Like the raised hackles of the spine of an angry dragon, the Southern Alps of New Zealand’s South Island evoke fantasy and mysticism, not by what they do, but what they are, a magnificent geological feature, in a wonderland of nature.
“We travel not to escape life, but in order that life doesn’t escape us,” goes the Hiking New Zealand mantra, and when you lay your eyes upon the Southern Alps, you can understand the clarity and appropriateness of the analogy. Awe inspiring, yet reachable. Beautiful, yet not untouchable. The Alps are something unique in that they have become a globally recognized adventure playground, with bungy-jumping, jet boat rides, white-water (and white knuckle) rafting, heli-skiing, climbing and mountaineering just to name a few.
The walking tracks, maintained by the New Zealand Department of Conservation, are nine in number across the country, with the Heaphy and Milford Tracks outstanding examples. The Milford track in the deep South of Fiordland, takes in the glacier carved valleys of the McKinnon Pass, the 580m Sutherland Falls, and the unspoiled Clinton River. At the same time, the Heaphy, in the Nelson Bays, takes in the lushest of native bush, tussock downs, nikau palms, with an abundance of wildlife all the way to the Tasman Sea, bringing to mind Rumi’s words that, “Others may walk it with you, but none can walk it for you.”
The Alps are a collection of smaller ranges that together cover almost the entire length of the island, 500 kilometres. Its highest peak, Mount Cook (or Aoraki to the Maori) stands 3,724m, and is just one of 16 peaks over 3,000m. A further stunning feature is that there are more than three thousand glaciers, or dense bodies of ice throughout the length of the alps, which are even further enhanced by Lakes Wakatipu, Wanaka, Ohau, Pukaki, Tekapo and Coleridge, while the Waimakariri River traverses the Arthur’s Pass North of Christchurch.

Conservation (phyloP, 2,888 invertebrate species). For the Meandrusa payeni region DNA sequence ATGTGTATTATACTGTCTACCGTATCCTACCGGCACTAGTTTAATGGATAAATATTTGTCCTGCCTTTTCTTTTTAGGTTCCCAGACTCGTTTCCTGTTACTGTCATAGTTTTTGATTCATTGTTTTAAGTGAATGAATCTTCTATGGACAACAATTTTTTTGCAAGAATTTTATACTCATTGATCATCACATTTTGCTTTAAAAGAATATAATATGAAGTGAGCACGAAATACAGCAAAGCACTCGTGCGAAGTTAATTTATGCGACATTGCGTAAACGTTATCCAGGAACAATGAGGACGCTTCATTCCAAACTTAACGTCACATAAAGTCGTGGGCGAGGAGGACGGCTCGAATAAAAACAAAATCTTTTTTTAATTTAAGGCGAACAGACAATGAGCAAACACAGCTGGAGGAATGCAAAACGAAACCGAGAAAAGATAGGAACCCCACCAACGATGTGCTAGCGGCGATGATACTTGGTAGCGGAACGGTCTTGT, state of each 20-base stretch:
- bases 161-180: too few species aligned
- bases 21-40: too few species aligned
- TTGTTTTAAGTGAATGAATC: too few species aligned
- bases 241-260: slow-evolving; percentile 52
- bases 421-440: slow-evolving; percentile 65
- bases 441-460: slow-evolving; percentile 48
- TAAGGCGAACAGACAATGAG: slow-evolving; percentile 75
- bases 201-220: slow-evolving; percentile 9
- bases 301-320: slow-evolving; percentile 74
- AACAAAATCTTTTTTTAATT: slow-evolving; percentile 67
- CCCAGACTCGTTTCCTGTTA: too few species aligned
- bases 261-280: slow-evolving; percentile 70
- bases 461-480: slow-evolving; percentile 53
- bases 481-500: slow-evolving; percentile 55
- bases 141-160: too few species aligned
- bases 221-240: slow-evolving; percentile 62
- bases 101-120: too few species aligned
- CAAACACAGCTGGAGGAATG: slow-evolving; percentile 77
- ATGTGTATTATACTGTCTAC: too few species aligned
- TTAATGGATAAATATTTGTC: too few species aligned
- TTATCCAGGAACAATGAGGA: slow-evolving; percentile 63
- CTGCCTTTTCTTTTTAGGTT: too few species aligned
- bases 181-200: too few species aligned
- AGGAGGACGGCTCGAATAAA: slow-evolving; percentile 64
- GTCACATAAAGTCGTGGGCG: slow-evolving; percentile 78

From the perspective of flying over the alps, they are magnificent, and spread out before you as a sea of white, a mini-arctic region, with the peaks, ridges and glaciers of the Himalayas, just here, they are within reach. From a lower perspective, South Canterbury couple Mike and Juliana Sargent own a lifestyle block near Hadlow, and their ‘light show,’ takes place every day, with the sun rising in the East behind them ‘unveiling’ the mountains from the peaks down.
“We see this every morning,” said Juliana, “and with the mist laying in the valleys nearer to us, it never fails to just, top us for a minute to appreciate it.” Mike added, “Then in the evening we get a second treat as the sun sets in the West, as the stark profile of the skyline is accentuated by the pinks, reds and golds across the sky.” Seeing this sight at first hand, one can indeed understand the Sargent family’s emotional attachment to their home, and its relationship to this magnificent mountain range.
Peter Jackson, movie producer and director, chose the Southern Alps, and particularly the Tasman Downs Sheep Station, as the ‘Pelenor Fields,’ which was the location of the climactic final scenes of the ‘Lord of the Rings.’ Jackson also filmed key parts of the ‘Hobbit’ trilogy in the alps. Jackson identified the turquoise ribbon of Lake Pukaki, the sharp craggy alpine peaks, and the clean, clear light as the reasons the region appeals so much.
These Southern Alps are identified as ‘Shared in the sea,’ by their Maori name ‘Kā Tiritiri-o-te-Moana’ but it could perhaps be more appropriately seen as, ‘shared with all,’ for they are seen, and appreciated by everyone who lives in, or visits the South Island, and is only 2 hours drive from the island’s furthest extremities, a wonderland of white, with a million other colors to complement it. Lord of the Rings, Hobbits, and half of New Zealand treasure this daily, and you can too, as it may be a 15 hour flight away, but I can assure you, it’s worth it!
Photos by Lena Petersen